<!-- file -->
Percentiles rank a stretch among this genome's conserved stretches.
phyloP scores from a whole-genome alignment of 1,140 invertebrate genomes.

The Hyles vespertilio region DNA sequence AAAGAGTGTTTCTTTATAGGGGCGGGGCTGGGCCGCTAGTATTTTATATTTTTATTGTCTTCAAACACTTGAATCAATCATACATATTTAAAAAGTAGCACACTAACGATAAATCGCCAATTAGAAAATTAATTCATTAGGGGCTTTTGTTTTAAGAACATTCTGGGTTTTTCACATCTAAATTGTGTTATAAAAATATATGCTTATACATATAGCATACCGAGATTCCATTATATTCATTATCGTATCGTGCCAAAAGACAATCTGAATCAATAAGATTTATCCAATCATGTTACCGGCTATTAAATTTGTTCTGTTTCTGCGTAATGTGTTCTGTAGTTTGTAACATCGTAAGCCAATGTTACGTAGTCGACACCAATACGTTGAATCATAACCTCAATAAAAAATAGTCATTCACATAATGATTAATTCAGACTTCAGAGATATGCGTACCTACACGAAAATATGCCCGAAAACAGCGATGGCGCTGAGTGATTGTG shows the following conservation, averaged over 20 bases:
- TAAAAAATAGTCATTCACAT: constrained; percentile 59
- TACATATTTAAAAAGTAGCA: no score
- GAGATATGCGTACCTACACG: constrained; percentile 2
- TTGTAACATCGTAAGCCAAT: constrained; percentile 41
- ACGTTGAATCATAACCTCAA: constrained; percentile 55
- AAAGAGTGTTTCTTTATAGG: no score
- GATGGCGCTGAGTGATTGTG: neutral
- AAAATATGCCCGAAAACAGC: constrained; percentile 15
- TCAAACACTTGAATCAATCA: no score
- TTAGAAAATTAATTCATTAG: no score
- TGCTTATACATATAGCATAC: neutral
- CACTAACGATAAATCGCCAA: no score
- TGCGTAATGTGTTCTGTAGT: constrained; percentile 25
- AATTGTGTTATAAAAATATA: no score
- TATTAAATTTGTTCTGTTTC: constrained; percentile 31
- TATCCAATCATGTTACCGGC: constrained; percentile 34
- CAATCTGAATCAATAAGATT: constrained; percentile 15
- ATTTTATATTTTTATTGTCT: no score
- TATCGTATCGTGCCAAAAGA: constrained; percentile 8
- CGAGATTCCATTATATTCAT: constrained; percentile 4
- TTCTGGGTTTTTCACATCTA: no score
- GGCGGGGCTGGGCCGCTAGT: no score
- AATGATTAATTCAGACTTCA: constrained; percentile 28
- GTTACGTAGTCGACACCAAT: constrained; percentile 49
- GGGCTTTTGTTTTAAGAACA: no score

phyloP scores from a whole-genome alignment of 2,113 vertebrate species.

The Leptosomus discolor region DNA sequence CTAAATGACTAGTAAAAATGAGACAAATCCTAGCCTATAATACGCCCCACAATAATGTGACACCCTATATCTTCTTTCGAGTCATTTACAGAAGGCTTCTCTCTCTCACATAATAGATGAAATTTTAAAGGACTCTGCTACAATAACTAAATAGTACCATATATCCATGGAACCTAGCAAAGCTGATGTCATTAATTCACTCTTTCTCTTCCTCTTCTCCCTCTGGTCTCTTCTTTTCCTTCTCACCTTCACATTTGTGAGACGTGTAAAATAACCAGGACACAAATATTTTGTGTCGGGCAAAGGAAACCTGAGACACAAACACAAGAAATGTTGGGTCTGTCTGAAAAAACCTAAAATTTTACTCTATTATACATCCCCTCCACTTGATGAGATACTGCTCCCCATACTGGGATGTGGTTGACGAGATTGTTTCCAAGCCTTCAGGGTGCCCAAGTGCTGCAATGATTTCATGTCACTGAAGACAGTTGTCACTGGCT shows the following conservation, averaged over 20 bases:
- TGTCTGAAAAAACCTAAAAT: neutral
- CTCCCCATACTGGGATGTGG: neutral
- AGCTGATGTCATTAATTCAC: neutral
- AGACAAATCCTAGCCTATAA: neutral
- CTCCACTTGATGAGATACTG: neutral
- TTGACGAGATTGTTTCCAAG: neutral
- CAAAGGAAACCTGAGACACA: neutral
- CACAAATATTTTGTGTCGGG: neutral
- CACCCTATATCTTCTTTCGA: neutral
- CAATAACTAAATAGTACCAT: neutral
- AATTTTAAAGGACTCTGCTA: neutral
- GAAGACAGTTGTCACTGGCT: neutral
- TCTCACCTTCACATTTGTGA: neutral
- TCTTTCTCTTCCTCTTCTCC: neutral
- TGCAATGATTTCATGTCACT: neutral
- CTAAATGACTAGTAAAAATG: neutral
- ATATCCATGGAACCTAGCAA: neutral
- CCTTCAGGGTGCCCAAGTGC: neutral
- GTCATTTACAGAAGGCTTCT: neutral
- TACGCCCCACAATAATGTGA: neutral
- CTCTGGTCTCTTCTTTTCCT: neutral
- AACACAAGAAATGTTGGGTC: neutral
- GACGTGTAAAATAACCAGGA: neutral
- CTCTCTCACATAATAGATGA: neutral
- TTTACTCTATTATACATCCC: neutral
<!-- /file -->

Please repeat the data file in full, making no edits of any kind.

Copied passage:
Percentiles rank a stretch among this genome's conserved stretches.
phyloP scores from a whole-genome alignment of 1,140 invertebrate genomes.

The Hyles vespertilio region DNA sequence AAAGAGTGTTTCTTTATAGGGGCGGGGCTGGGCCGCTAGTATTTTATATTTTTATTGTCTTCAAACACTTGAATCAATCATACATATTTAAAAAGTAGCACACTAACGATAAATCGCCAATTAGAAAATTAATTCATTAGGGGCTTTTGTTTTAAGAACATTCTGGGTTTTTCACATCTAAATTGTGTTATAAAAATATATGCTTATACATATAGCATACCGAGATTCCATTATATTCATTATCGTATCGTGCCAAAAGACAATCTGAATCAATAAGATTTATCCAATCATGTTACCGGCTATTAAATTTGTTCTGTTTCTGCGTAATGTGTTCTGTAGTTTGTAACATCGTAAGCCAATGTTACGTAGTCGACACCAATACGTTGAATCATAACCTCAATAAAAAATAGTCATTCACATAATGATTAATTCAGACTTCAGAGATATGCGTACCTACACGAAAATATGCCCGAAAACAGCGATGGCGCTGAGTGATTGTG shows the following conservation, averaged over 20 bases:
- TAAAAAATAGTCATTCACAT: constrained; percentile 59
- TACATATTTAAAAAGTAGCA: no score
- GAGATATGCGTACCTACACG: constrained; percentile 2
- TTGTAACATCGTAAGCCAAT: constrained; percentile 41
- ACGTTGAATCATAACCTCAA: constrained; percentile 55
- AAAGAGTGTTTCTTTATAGG: no score
- GATGGCGCTGAGTGATTGTG: neutral
- AAAATATGCCCGAAAACAGC: constrained; percentile 15
- TCAAACACTTGAATCAATCA: no score
- TTAGAAAATTAATTCATTAG: no score
- TGCTTATACATATAGCATAC: neutral
- CACTAACGATAAATCGCCAA: no score
- TGCGTAATGTGTTCTGTAGT: constrained; percentile 25
- AATTGTGTTATAAAAATATA: no score
- TATTAAATTTGTTCTGTTTC: constrained; percentile 31
- TATCCAATCATGTTACCGGC: constrained; percentile 34
- CAATCTGAATCAATAAGATT: constrained; percentile 15
- ATTTTATATTTTTATTGTCT: no score
- TATCGTATCGTGCCAAAAGA: constrained; percentile 8
- CGAGATTCCATTATATTCAT: constrained; percentile 4
- TTCTGGGTTTTTCACATCTA: no score
- GGCGGGGCTGGGCCGCTAGT: no score
- AATGATTAATTCAGACTTCA: constrained; percentile 28
- GTTACGTAGTCGACACCAAT: constrained; percentile 49
- GGGCTTTTGTTTTAAGAACA: no score

phyloP scores from a whole-genome alignment of 2,113 vertebrate species.

The Leptosomus discolor region DNA sequence CTAAATGACTAGTAAAAATGAGACAAATCCTAGCCTATAATACGCCCCACAATAATGTGACACCCTATATCTTCTTTCGAGTCATTTACAGAAGGCTTCTCTCTCTCACATAATAGATGAAATTTTAAAGGACTCTGCTACAATAACTAAATAGTACCATATATCCATGGAACCTAGCAAAGCTGATGTCATTAATTCACTCTTTCTCTTCCTCTTCTCCCTCTGGTCTCTTCTTTTCCTTCTCACCTTCACATTTGTGAGACGTGTAAAATAACCAGGACACAAATATTTTGTGTCGGGCAAAGGAAACCTGAGACACAAACACAAGAAATGTTGGGTCTGTCTGAAAAAACCTAAAATTTTACTCTATTATACATCCCCTCCACTTGATGAGATACTGCTCCCCATACTGGGATGTGGTTGACGAGATTGTTTCCAAGCCTTCAGGGTGCCCAAGTGCTGCAATGATTTCATGTCACTGAAGACAGTTGTCACTGGCT shows the following conservation, averaged over 20 bases:
- TGTCTGAAAAAACCTAAAAT: neutral
- CTCCCCATACTGGGATGTGG: neutral
- AGCTGATGTCATTAATTCAC: neutral
- AGACAAATCCTAGCCTATAA: neutral
- CTCCACTTGATGAGATACTG: neutral
- TTGACGAGATTGTTTCCAAG: neutral
- CAAAGGAAACCTGAGACACA: neutral
- CACAAATATTTTGTGTCGGG: neutral
- CACCCTATATCTTCTTTCGA: neutral
- CAATAACTAAATAGTACCAT: neutral
- AATTTTAAAGGACTCTGCTA: neutral
- GAAGACAGTTGTCACTGGCT: neutral
- TCTCACCTTCACATTTGTGA: neutral
- TCTTTCTCTTCCTCTTCTCC: neutral
- TGCAATGATTTCATGTCACT: neutral
- CTAAATGACTAGTAAAAATG: neutral
- ATATCCATGGAACCTAGCAA: neutral
- CCTTCAGGGTGCCCAAGTGC: neutral
- GTCATTTACAGAAGGCTTCT: neutral
- TACGCCCCACAATAATGTGA: neutral
- CTCTGGTCTCTTCTTTTCCT: neutral
- AACACAAGAAATGTTGGGTC: neutral
- GACGTGTAAAATAACCAGGA: neutral
- CTCTCTCACATAATAGATGA: neutral
- TTTACTCTATTATACATCCC: neutral